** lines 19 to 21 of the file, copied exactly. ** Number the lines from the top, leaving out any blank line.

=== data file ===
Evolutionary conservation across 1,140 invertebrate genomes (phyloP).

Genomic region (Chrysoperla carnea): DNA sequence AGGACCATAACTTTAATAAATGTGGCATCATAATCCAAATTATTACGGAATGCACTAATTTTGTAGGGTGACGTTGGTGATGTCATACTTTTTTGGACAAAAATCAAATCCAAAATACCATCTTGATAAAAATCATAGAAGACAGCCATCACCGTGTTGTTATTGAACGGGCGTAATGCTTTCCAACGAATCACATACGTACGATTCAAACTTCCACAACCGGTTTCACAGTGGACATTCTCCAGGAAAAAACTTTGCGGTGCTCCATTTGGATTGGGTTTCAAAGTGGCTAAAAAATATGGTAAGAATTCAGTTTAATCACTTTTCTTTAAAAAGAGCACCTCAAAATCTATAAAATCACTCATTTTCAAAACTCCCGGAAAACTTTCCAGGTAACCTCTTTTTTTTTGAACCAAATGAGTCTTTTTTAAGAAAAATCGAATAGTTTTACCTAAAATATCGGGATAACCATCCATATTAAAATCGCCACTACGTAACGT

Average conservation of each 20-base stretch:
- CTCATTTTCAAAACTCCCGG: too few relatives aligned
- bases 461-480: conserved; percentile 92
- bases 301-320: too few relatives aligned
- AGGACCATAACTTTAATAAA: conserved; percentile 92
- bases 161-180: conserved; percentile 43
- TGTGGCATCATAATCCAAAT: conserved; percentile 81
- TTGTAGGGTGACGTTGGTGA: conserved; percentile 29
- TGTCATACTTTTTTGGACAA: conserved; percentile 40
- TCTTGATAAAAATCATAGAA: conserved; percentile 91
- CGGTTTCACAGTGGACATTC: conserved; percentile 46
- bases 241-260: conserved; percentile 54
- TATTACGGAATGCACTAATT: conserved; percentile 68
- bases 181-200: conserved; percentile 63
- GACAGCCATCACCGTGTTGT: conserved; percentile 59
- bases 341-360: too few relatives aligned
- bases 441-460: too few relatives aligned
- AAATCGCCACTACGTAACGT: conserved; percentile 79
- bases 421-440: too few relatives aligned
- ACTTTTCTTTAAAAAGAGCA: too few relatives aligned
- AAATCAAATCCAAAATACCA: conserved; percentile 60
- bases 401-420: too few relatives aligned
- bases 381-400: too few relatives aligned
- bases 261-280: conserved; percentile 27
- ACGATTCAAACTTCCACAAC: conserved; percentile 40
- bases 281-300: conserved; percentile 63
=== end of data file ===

- bases 441-460: too few relatives aligned
- AAATCGCCACTACGTAACGT: conserved; percentile 79
- bases 421-440: too few relatives aligned